Her first novel, 'Jubilee', is about an iconic photograph taken at a Silver Jubilee street party in 1977, about the boy at the centre of that photograph, and about the secrets he has kept hidden for thirty years.
Hi Shelley, thanks so much for stopping by, please make yourself at home!
Thanks, Jen. Mind if I have a biscuit?
Please do! So, your debut, Jubilee, has just been published. Congratulations! How does it feel to be a published author?
Exciting and a bit baffling. It was something I never thought would really happen so even now, when I can find my own book in real bookshops, there’s something about it that seems surreal.
Tell us about Jubilee.
At the heart of the book is an iconic photograph taken at a Silver Jubilee street party in 1977. And at the centre of that is Satish, a British Asian boy living in a conservative English village. The picture is seen as celebrating a harmonious, multicultural Britain – but only Satish knows what really happened that day. When a reunion is planned years later, his secrets threaten to emerge – and to destroy the life he has built.
How long did it take you to write?
It took a long time – six years, to be precise. That was partly because I began it when my kids were very tiny, and I could only write in short bursts, and partly because I honed it through several redrafts.
What kind of things had you written before Jubilee? Can you tell us about your journey from writing to publication?
Well, I’d written all sorts of things before: appalling poems in my teens, journalism in my twenties (when I was a local reporter), and then a whole novel which I lacked the nerve to send out – no-one’s seen it to this day. Then I had a long gap during which I was a secondary English teacher and didn’t write a single creative word. But here’s the really weird thing: what I did do was read, read, read constantly, and when I first started writing Jubilee – bam! – there was this voice I didn’t know I had. Must’ve been the reading, mustn’t it? The words must have fermented inside me or something, and then – pop!
In terms of the journey from there, I’d say that the kernel of the story remained whole, right the way through the process, and the voice didn’t change very much. But what I really needed to find was the right structure to tell my story, and that’s what took the time. I got feedback from an editorial consultancy, and some useful advice on an Arvon course, and I put the manuscript through three major rewrites. I don’t know what it’s like for you, but for me writing is often about a kind of unromantic doggedness.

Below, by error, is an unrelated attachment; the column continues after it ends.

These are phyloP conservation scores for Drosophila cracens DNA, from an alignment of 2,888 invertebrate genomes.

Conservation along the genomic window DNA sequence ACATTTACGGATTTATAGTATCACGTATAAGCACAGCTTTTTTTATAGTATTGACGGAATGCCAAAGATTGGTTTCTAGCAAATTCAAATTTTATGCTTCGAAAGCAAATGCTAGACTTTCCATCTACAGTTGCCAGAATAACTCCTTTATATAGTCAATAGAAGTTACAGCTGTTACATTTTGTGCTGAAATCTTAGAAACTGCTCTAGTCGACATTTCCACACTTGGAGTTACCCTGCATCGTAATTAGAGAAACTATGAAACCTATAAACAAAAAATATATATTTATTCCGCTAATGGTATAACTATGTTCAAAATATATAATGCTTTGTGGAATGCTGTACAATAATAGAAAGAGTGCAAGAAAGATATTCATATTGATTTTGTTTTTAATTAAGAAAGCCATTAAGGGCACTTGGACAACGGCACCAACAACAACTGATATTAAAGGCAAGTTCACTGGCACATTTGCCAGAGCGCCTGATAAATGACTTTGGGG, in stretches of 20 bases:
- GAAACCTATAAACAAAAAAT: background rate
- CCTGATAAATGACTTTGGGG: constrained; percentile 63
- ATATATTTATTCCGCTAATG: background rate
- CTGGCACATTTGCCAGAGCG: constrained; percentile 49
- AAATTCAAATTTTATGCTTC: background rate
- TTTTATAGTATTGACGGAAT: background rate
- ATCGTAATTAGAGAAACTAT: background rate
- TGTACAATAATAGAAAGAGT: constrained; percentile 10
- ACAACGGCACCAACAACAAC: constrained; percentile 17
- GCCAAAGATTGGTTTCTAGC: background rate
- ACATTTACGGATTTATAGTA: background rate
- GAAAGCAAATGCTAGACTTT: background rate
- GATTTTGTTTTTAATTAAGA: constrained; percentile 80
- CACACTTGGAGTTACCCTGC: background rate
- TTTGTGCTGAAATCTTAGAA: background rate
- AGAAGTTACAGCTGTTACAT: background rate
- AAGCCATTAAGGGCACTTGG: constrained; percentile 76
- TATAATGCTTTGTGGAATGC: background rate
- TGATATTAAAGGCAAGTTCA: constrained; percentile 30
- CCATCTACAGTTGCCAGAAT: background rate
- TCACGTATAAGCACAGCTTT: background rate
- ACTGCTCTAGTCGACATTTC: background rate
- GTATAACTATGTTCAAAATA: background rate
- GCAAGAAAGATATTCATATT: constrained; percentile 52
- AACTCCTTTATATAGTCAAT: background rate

And then, after all those years, the deal ended up happening really quickly; I read out a bit of the novel at York Writing Festival, and a few agents said they were interested in representing me. I signed up with Jo Unwin of Conville and Walsh, and three months later I had a contract with Weidenfeld and Nicolson.
Where were you when you found out that you had a book deal? How did you celebrate?
That was honestly one of the best moments of my life, right up there with my children’s births and Thatcher resigning. Jo and I had been to see publishers, and when I got home she was on the phone, saying that they’d started bidding for Jubilee. ‘You’ll definitely be published now,’ she said, and then my kids came home and hugged me: perfection. I celebrated the way I always do, by crying like a big old baby.
Tell us about your childhood, growing up in South Africa, and your move to England. What similarities do you and Satish [the main character of Jubilee] share?
I was six when we left South Africa, and so my memories of it are mainly familial. My mom’s South African, so it was all about us, and cousins, and my grandparents. Of course, I know now that we were living in this horrific police state, the beneficiaries of a racist tyranny – it was the reason my parents decided to move to England.